“Thanks again for your email. I am grateful for the opportunity and it has been a learning experience. As parents, we are constantly being watched. My 15 year old son, who is also chasing many dreams, knows how much this meant to me.
You have now given me a wonderful opportunity to show him that one person’s conclusion should not be a deterrent when chasing a dream. “No” from one person actually means “not yet” and clears the way for the “yes” from the right person.
Isn’t that the true entrepreneurial spirit? It isn’t about sales strategy, or marketing, or content… It’s about the unbridled enthusiasm in the entrepreneur’s heart and soul that doesn’t allow a “no” to stop them.
I going to write a column on this. What emerging and young entrepreneurs really need to hear from successful entrepreneurs is true stories of recovering – and growing – from setbacks – and to know that a closed door is always a gateway to a different open one. I will tell everyone I was not selected to give my entrepreneurial message – but that this is still a blessing for many reasons and in no way deters me from pursuing my dream of touching others through TED.
Thanks again – good luck!”
Am I disappointed? Sure I am, but many gifts emerged from this experience. My family knew how much I wanted this. They were also emotionally invested. When I told my kids that I was not selected, I knew they were watching my reaction. Would I practice what I preach about resilience? Would I not allow one person’s opinion to get in the way of my dream? Would I choose to be the victor and not the victim? These are all of the lessons I impart to my kids on a daily basis. My ability to walk the walk for them validated everything I’ve said.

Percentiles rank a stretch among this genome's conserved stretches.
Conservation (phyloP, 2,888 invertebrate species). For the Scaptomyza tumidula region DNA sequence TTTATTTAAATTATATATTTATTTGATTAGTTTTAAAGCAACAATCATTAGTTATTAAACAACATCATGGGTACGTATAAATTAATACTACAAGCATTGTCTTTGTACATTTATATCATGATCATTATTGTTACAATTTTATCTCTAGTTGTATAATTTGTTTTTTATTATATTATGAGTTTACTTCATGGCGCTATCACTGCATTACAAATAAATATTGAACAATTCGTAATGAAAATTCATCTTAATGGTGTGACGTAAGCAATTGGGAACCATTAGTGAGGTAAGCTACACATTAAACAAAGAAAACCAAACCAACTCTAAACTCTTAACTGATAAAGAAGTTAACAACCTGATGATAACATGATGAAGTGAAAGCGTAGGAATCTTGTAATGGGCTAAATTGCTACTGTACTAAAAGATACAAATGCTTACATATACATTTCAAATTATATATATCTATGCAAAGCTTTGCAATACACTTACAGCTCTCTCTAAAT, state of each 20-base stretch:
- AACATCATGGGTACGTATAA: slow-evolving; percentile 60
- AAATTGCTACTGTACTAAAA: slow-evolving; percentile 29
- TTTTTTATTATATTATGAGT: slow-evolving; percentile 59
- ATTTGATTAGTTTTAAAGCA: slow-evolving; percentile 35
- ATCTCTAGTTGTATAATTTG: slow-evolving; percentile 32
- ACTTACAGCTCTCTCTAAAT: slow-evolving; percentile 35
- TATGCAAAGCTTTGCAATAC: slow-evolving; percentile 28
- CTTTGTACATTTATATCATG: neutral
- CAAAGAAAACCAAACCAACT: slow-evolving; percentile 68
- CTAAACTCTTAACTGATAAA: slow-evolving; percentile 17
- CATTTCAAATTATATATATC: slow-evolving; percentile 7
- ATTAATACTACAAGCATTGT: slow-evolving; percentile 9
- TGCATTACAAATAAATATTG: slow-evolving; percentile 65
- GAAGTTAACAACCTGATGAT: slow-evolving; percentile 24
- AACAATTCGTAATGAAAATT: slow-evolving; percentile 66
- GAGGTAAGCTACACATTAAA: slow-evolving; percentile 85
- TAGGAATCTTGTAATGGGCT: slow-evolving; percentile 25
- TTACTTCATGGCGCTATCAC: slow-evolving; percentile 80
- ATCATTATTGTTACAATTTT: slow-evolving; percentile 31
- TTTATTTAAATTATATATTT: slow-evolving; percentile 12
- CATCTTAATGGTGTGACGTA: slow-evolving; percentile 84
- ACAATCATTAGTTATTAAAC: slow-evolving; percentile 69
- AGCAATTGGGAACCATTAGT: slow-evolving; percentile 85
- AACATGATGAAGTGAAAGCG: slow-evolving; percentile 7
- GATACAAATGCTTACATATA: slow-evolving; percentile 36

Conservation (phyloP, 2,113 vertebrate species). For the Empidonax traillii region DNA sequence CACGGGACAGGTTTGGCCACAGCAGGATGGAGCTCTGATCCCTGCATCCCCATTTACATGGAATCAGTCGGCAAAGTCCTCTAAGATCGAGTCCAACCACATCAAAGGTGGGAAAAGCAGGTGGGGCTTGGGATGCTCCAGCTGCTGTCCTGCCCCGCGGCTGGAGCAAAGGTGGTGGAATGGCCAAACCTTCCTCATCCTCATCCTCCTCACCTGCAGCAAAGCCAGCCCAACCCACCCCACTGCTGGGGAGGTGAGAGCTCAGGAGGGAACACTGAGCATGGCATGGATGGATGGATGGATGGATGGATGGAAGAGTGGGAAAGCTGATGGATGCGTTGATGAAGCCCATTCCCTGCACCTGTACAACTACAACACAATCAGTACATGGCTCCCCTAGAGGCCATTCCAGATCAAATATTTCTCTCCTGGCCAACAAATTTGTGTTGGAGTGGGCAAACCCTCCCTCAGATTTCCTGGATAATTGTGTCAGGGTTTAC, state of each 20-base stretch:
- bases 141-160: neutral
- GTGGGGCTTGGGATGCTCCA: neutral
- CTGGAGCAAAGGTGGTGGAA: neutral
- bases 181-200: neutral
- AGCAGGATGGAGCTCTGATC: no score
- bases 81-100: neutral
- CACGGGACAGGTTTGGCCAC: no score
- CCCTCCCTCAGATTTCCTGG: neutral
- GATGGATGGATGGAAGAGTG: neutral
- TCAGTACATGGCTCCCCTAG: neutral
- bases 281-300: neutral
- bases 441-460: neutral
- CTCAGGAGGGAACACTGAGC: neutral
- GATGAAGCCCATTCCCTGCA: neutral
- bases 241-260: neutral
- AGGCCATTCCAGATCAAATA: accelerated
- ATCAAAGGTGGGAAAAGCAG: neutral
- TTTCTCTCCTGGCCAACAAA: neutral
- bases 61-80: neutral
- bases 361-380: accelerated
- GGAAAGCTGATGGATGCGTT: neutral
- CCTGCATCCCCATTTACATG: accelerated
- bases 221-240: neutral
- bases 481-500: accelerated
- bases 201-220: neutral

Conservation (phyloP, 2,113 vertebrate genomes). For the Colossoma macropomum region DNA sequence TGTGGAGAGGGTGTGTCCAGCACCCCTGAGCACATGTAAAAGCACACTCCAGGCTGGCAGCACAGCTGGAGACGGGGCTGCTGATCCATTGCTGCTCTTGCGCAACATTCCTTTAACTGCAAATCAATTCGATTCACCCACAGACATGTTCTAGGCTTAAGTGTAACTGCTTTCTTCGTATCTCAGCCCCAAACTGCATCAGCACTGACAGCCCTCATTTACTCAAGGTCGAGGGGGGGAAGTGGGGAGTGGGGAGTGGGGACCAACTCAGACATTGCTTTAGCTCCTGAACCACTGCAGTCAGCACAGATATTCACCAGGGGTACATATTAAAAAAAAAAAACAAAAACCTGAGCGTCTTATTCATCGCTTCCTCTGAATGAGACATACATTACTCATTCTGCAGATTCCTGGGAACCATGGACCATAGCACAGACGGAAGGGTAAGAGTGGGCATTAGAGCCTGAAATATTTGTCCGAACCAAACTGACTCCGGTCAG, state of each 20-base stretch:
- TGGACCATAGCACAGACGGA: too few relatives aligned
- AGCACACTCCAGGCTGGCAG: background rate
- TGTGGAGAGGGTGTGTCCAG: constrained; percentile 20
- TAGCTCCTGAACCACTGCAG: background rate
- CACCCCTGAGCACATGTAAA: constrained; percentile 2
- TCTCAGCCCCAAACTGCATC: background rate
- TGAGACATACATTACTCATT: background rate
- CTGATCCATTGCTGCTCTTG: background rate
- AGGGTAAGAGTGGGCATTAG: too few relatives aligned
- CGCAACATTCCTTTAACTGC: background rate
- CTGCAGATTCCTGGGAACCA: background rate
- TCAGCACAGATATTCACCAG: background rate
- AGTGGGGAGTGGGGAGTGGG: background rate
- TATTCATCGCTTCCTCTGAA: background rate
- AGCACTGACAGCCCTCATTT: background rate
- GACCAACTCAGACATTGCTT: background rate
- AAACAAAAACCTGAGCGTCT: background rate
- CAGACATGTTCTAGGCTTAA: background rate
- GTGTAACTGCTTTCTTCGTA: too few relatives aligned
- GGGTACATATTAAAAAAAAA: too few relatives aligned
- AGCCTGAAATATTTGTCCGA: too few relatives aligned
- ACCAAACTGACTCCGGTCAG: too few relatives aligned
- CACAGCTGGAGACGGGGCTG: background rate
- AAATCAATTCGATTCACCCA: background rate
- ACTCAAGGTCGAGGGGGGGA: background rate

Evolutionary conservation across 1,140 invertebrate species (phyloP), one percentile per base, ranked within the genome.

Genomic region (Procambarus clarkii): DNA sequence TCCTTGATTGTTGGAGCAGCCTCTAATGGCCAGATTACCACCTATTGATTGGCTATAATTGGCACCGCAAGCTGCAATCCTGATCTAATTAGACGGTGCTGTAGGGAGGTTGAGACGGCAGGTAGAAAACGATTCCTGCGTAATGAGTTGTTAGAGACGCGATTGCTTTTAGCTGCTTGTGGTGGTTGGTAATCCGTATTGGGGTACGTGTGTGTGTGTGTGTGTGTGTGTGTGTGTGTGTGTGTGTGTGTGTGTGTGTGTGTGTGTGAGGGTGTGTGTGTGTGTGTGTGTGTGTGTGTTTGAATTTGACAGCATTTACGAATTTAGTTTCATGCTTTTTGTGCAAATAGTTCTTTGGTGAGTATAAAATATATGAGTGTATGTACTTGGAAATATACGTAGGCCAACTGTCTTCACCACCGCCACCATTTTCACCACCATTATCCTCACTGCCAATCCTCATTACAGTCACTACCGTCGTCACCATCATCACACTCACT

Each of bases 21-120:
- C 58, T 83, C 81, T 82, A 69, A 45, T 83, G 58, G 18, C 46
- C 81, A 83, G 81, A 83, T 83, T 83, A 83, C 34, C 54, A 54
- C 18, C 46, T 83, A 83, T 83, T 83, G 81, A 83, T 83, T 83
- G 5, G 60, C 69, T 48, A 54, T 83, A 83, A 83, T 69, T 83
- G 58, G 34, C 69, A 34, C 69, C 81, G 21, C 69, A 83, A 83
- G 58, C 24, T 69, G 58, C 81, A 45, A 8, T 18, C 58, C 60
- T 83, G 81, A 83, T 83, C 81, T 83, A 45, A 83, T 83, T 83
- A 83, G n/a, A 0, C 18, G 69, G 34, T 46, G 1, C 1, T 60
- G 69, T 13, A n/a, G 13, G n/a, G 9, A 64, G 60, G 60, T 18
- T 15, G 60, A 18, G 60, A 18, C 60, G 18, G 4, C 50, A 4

Plus, now I am so much better prepared for the next TED opportunity. This stage just wasn’t meant to be my stage. And, as fate would have it, a few other opportunities emerged shortly after I received my rejection that would have been way too much to balance if I had to focus on my TED prep.
An Idea Worth Spreading
The ability to remove the ego from a rejection, and to hear “Next,” “Not Yet” or “Yes” when someone else says “No” – that is the heart of entrepreneurship. The knowledge that one person’s opinion or conclusion is insignificant in the scheme of our life – that is the heart of entrepreneurship. If we can perceive an undesirable outcome as simply a single moment in time that leads us to learning and to other opportunities, and know that in the totality of our life, it is a merely a blip on the screen – well that is the heart of entrepreneurship. And I believe that in true TED form, this is an idea worth spreading.
Onward and upward!!
PS: For an extra shot of motivation, check out the best 60 seconds of motivation ever here: http://www.youtube.com/watch?v=hzBCI13rJmA